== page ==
thing is I got to clean and test them all thoroughly while at work
          because it was for the kid's benefit :) I also had my intern help
          me.

          On the TI forums, I did a past search on Tomy Tutor and somebody did
          convert some Tutor games to run on the Myarc and TI. They are on
          disk and available for download, don't know if they were totally
          converted and will run on the Tutor again or not.

          Corey

          --- In tomytutor@yahoogroups.com, Davey Brain <dsbrain@n...> wrote:
          > Neil Morrison wrote thusly:
          > > Is there anything 'funny' about the ROMs? Perhaps it could be
          > > possible to make clone cartridges. Another way we did it on the
          R/S
          > > Coco was to put RAM in a cartridge.
          > >
          > > On the original Model I Level I TRS-80 you could load M/L and
          execute
          > > it by overwriting the stack. When you returned from the CLOAD
          routine
          > > you jumped to the M/L routine.
          > >
          > > Neil
          >
          > Are you familiar with the TI-99 computers? The RAM cart trick was
          done
          > on the TI-99. There are carts that allow you to load it with
          mulitple
          > carts and choose from them. As I understand it there were also
          carts
          > that allowed you to save the carts ROM contents to disk and exec
          them
          > with either the ed/ass cart or TI-Writer (which had a ML loader
          > built-in. The most famous was probably the Gramcracker cart. The
          Gram
          > comes from the fact that TI used a proprietary graphics ROM called
          a
          > GROM to try to force people to license the tech from them and let
          TI
          > produce all the software for the TI-99 (bad policy IMHO). These
          later
          > carts simulated a GROM in RAM to allow you to use them. I had
          quite a
          > few "aqquired" cart games on disk but they were all RAM-only carts
          like
          > the Atari and Parker Bros games. It was later that they developed
          the
          > GRAM carts.
          >
          > I don't know much more about this as I never got into the GRAM
          scene
          > because when I was using my TI-99/4a I didn't have enough money to
          get
          > any of those. I couldn't even afford a 2nd disk drive or a DS
          drive, so
          > I had the one stock SSSD 90K drive and that was all. By the time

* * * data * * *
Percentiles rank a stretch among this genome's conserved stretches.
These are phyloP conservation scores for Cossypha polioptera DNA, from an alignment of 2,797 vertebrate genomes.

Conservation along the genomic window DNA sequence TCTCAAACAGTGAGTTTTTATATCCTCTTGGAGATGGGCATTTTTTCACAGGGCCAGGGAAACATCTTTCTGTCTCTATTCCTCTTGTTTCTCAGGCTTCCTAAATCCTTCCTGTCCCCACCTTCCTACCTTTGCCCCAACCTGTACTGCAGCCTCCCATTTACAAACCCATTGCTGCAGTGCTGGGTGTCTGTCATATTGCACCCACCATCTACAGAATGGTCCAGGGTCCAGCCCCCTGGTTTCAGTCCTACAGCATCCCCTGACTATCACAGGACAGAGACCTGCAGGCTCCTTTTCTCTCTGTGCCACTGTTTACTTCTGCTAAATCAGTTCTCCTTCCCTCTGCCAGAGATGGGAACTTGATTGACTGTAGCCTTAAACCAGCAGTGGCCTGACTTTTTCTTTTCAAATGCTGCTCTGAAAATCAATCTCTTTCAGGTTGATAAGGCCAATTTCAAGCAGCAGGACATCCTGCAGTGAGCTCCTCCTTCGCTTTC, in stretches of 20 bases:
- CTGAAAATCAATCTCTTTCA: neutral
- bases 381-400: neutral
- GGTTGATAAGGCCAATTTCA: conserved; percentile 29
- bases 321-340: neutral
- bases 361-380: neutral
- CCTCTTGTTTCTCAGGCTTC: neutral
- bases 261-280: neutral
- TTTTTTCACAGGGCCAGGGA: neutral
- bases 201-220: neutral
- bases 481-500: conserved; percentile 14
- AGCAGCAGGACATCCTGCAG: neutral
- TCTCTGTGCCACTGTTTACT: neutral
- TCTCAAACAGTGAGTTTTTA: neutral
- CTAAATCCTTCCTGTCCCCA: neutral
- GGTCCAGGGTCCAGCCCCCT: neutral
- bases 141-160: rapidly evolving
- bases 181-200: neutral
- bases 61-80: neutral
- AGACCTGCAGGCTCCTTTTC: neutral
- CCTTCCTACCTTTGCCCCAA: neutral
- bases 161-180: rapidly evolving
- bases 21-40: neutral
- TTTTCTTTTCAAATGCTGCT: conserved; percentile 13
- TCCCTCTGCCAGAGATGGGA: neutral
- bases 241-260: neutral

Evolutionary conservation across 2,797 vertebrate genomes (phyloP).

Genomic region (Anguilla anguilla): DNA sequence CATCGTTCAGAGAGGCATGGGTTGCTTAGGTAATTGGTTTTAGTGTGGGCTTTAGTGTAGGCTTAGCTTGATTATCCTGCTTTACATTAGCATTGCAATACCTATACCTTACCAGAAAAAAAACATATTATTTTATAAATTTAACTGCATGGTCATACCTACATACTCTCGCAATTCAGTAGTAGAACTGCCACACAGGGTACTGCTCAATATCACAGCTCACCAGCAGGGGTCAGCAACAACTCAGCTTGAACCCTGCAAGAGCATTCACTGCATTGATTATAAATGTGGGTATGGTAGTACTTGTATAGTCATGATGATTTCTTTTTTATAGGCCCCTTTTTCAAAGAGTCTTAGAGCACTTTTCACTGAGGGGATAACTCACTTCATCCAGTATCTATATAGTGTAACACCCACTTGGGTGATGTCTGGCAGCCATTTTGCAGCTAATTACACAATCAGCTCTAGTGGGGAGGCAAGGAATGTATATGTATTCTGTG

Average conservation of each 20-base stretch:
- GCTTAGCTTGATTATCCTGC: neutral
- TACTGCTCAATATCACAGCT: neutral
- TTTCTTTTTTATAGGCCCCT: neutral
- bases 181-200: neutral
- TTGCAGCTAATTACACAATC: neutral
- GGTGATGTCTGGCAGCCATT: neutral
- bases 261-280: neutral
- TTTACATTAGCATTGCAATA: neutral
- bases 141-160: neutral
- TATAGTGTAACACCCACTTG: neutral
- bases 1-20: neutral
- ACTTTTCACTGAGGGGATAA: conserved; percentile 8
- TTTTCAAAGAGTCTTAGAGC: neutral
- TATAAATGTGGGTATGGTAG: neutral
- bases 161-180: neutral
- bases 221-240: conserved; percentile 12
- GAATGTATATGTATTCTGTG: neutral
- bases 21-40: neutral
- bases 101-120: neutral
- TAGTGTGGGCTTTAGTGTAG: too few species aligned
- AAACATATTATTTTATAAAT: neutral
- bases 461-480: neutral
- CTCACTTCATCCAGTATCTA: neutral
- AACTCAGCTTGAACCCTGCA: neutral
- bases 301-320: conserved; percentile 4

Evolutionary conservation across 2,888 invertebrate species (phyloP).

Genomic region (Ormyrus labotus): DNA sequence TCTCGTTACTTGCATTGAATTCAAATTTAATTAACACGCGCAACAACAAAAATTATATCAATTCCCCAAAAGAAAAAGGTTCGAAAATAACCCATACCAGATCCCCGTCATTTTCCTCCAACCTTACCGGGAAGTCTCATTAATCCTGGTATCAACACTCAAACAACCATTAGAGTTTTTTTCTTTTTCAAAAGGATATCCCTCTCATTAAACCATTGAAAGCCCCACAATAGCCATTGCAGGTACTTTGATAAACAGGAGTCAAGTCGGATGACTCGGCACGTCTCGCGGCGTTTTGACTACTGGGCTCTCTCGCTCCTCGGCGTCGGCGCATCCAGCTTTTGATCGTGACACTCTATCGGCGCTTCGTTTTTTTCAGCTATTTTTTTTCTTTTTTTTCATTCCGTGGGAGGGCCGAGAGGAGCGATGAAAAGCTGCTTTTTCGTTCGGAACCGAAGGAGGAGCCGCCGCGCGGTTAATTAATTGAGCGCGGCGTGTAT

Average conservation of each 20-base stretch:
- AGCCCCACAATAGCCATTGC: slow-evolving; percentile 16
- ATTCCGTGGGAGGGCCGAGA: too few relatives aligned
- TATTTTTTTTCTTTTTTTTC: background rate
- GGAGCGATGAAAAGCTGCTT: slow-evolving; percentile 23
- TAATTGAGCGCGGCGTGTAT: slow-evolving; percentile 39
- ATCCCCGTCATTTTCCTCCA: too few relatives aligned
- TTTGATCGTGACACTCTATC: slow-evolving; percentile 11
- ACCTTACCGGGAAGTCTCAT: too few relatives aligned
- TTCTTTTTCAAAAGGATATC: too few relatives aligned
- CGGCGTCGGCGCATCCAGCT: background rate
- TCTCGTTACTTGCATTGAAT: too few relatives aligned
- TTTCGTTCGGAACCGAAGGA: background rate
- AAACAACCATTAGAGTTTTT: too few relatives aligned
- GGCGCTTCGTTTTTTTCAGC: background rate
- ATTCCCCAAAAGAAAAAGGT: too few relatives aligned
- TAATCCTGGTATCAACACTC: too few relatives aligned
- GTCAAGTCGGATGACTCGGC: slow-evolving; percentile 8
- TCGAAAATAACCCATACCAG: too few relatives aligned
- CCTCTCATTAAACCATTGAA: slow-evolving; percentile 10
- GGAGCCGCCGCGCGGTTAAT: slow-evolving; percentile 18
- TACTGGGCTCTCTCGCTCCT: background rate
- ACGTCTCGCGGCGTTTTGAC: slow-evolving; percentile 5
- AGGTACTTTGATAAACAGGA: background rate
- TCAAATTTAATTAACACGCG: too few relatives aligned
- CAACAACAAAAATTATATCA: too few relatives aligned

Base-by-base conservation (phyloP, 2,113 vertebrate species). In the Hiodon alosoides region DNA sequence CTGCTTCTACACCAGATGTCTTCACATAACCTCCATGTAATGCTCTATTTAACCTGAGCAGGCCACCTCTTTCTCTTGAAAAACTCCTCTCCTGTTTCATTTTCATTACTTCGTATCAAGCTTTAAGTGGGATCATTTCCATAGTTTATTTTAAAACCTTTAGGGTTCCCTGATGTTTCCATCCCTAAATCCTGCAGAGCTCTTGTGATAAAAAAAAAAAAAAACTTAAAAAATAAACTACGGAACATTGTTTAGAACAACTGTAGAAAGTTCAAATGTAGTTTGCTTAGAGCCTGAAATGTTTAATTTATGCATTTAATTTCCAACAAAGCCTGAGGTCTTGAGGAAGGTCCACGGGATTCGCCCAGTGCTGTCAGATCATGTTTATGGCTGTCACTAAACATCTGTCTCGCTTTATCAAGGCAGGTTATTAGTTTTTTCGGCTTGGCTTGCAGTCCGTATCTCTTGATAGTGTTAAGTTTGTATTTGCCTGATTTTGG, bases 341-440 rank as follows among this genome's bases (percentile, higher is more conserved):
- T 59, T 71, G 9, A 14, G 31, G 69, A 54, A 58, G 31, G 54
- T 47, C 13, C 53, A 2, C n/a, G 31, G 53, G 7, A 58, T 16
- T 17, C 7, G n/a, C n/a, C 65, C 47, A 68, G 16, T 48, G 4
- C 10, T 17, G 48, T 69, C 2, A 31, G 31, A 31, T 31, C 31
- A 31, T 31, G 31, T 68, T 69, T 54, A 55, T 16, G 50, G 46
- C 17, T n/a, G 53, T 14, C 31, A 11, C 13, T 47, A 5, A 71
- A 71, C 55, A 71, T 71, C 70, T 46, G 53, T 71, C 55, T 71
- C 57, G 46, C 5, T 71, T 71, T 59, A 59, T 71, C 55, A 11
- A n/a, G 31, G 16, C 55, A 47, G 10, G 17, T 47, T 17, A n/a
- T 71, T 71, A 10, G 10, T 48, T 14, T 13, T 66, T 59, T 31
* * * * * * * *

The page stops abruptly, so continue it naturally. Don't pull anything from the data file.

I was
          > out of school and could afford those things I'd moved on first to
          the
          > Franklin Ace/Apple ][ computers and then to a Leading Edge Model D
          > DR-DOS 4 machine with GEM 3.
          >
          > BTW, glad to see Corey in the group. I tracked the Tomy I posted
          about
          > here & wished I could have afforded it. If that is the one then
          he got
          > it for a bargain price with his the only bid, which surprised me.
          > Either the bottom has fallen out of the Tutor market or this one
          sneaked
          > past. I paid $92 for my first one & $75 for my backup one and
          don't
          > even have a manual. The $92 one lasted about 6 weeks before it
          blew-up
          > the main PS capacitor. I found a functional replacement but the
          > computer is flakey now so the PS must have sent a surge that
          damaged the
          > ROM on it. So I use my BU now, not as pretty but it works.
          > --
          > Davey Brain
          > dsbrain@NOSPAM!neosplice.com or
          > dsbrain2001@y...!com
          >
          > "Conformity is the jailer of freedom and the enemy of growth" -
          John F.
          > Kennedy
          >
          > Gigabyte 7VKML AMD Athlon 1700XP+ Savage 4 AGP 4X 32M
          > This eCS 1.1 system uptime is 1 days 22 hrs 13 mins and 54 secs
        • Cameron Kaiser
          ... I know about Barry Boone s Geneve ports, but I don t think they ll run on a 99/4A. They do seem to run on a Tutor, or at least an emulated one. I ve run
          Message 4 of 7 , Oct 18, 2003
          • 0 Attachment
            > On the TI forums, I did a past search on Tomy Tutor and somebody did
            > convert some Tutor games to run on the Myarc and TI. They are on
            > disk and available for download, don't know if they were totally
            > converted and will run on the Tutor again or not.

            I know about Barry Boone's Geneve ports, but I don't think they'll run on
            a 99/4A.

            They do seem to run on a Tutor, or at least an emulated one. I've run
            them against Raphael Nabet's beta MacMESS Tutor driver.

            --
            ---------------------------------- personal: http://www.armory.com/~spectre/ --
            Cameron Kaiser, Floodgap Systems Ltd * So. Calif., USA * ckaiser@...
            -- Age is a very high price to pay for maturity. ------------------------------
          Your message has been successfully submitted and would be delivered to recipients shortly.